August Design Wire
The latest creation by architect and designer NINA EDWARDS ANKER of NEA STUDIO is the CAPE CHAIR. Its shape was informed by Anker’s years living in Norway, where she found inspiration in the organic forms of ice and snowscapes. The original prototype was created by a Norwegian oil industry engineer who specializes in the production of curved industrial parts. The Cape Chair, which is named for the double-curved shape of its back, is now constructed by a master woodworker in California.
In collaboration with the SEAQUAL INITIATIVE, British textile manufacturer CAMIRA is turning plastic waste into yarn and fabric. A large percentage of the plastic for the OCEANIC PROJECT is harvested from the Mediterranean Sea and beaches in Spain, but postconsumer plastic bottles are also used. The collected plastics are sorted by polymer types, then washed, shredded, and made into polymer chips before being sent to the yarn supplier; the supplier combines the chips with additional postconsumer chips derived from plastic bottles before creating the yarn. After the yarn is texturized, it is sent back to Camira to be woven into textiles. The final fabric is soft and durable, and just one meter of it contains the equivalent of 26 plastic bottles.
A set of stained-glass-style solar panels will be installed as part of the roof at the DUTCH BIOTOPE PAVILION at EXPO 2020 DUBAI (which has been moved to 2021 because of the coronavirus pandemic). Designed by MARJAN VAN AUBEL, the lightweight photovoltaics generate power while also letting tinted daylight through. Van Aubel created the colorful panels by using organic light-absorbing dyes that cover particles of titanium dioxide and turn sunlight into electricity. The result is a low-cost, flexible, and attractive solar cell that can be applied to a translucent material, such as a sticker. The Dutch Biotope highlights sustainable technology and design and their potential uses. The pavilion will be made from sustainable materials that will be recycled or reused after the event is over.
MOUNTAIN VIEW FARM in Dyer Brook has constructed an in-ground greenhouse—the first of its kind in Maine. Called a “Walipini” (the Andean indigenous Aymaran word for “place of warmth”), the walls of the structure are buried underground in the soil, and the roof is constructed above ground to let sunlight in. At a certain depth, the temperature of soil is constant at around 52 degrees throughout the year; geothermal cooling and heating moderate the temperature in the greenhouse. While personal Walipini greenhouses aren’t uncommon, this is the first time one will be used commercially in the state.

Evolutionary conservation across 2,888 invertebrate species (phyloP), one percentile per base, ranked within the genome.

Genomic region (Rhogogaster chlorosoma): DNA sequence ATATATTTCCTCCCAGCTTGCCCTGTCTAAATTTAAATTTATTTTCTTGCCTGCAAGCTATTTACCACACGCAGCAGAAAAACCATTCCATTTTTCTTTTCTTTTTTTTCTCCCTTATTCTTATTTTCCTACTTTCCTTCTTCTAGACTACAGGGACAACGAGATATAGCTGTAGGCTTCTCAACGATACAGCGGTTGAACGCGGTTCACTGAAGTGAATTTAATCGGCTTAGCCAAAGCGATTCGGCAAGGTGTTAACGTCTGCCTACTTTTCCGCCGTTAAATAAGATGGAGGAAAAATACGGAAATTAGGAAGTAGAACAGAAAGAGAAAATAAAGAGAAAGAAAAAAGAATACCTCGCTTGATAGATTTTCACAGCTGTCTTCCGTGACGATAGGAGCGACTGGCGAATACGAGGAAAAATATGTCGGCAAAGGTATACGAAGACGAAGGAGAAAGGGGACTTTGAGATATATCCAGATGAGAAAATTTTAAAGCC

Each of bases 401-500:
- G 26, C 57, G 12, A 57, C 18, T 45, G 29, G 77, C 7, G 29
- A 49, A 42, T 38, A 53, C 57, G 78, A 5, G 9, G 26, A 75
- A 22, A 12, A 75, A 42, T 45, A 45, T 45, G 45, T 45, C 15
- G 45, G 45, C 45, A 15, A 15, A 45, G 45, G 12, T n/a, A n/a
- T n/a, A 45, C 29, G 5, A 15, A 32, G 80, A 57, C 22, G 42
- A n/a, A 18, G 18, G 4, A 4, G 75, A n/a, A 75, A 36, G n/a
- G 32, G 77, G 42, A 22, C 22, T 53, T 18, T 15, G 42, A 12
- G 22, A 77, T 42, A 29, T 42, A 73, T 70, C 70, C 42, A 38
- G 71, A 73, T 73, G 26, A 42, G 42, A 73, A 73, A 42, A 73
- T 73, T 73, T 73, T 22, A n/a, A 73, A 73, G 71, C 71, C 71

London-based architecture and design firm JAK STUDIO reimagined the everyday sofa into an at-home work pod. Like many of us suddenly facing pandemic lockdowns, studio director Jacob Low found himself working from home and struggling to stay focused. After watching his children build dens from ordinary household items, he was inspired. “It dawned on me that the limit to what we can use our homes for is infinite if we are creative,” he says in an article from Dezeen. While it’s still just a concept, the L20 sofa is L-shaped and splits down the middle. A “quick release” mechanism converts half of the furniture from a horizontal to a vertical position to create a pod, which features a fold-down desk, a reading light, and USB and laptop charging ports; the fabric helps with noise control. And, if you’re finished with work and need a place to sleep, the sofa transforms into a bed, too.
A fisherman and his family have found a way to repurpose old and worn fishing bibs (overalls) and pants. Their company, RUGGED SEAS, creates tote bags, backpacks, clutches, watch caps, and hats from recycled hauling pants and bibs. Rugged Seas started as a way to raise awareness for the working waterfront. “A lot of times, [tourists] purchase a product, but nothing goes to the fishermen,” says cofounder Taylor Strout in an article from Maine Biz. “Fishermen are the reason why people are here in the first place.” Taylor and his wife, Nikki, work with PRATT ABBOTT to clean the gear, while Lewiston-based ROGUE WEAR manufactures the bags. The couple plans to donate a portion of their profits to the MAINE LOBSTERMEN’S ASSOCIATION and MAINE COAST FISHERMEN’S ASSOCIATION.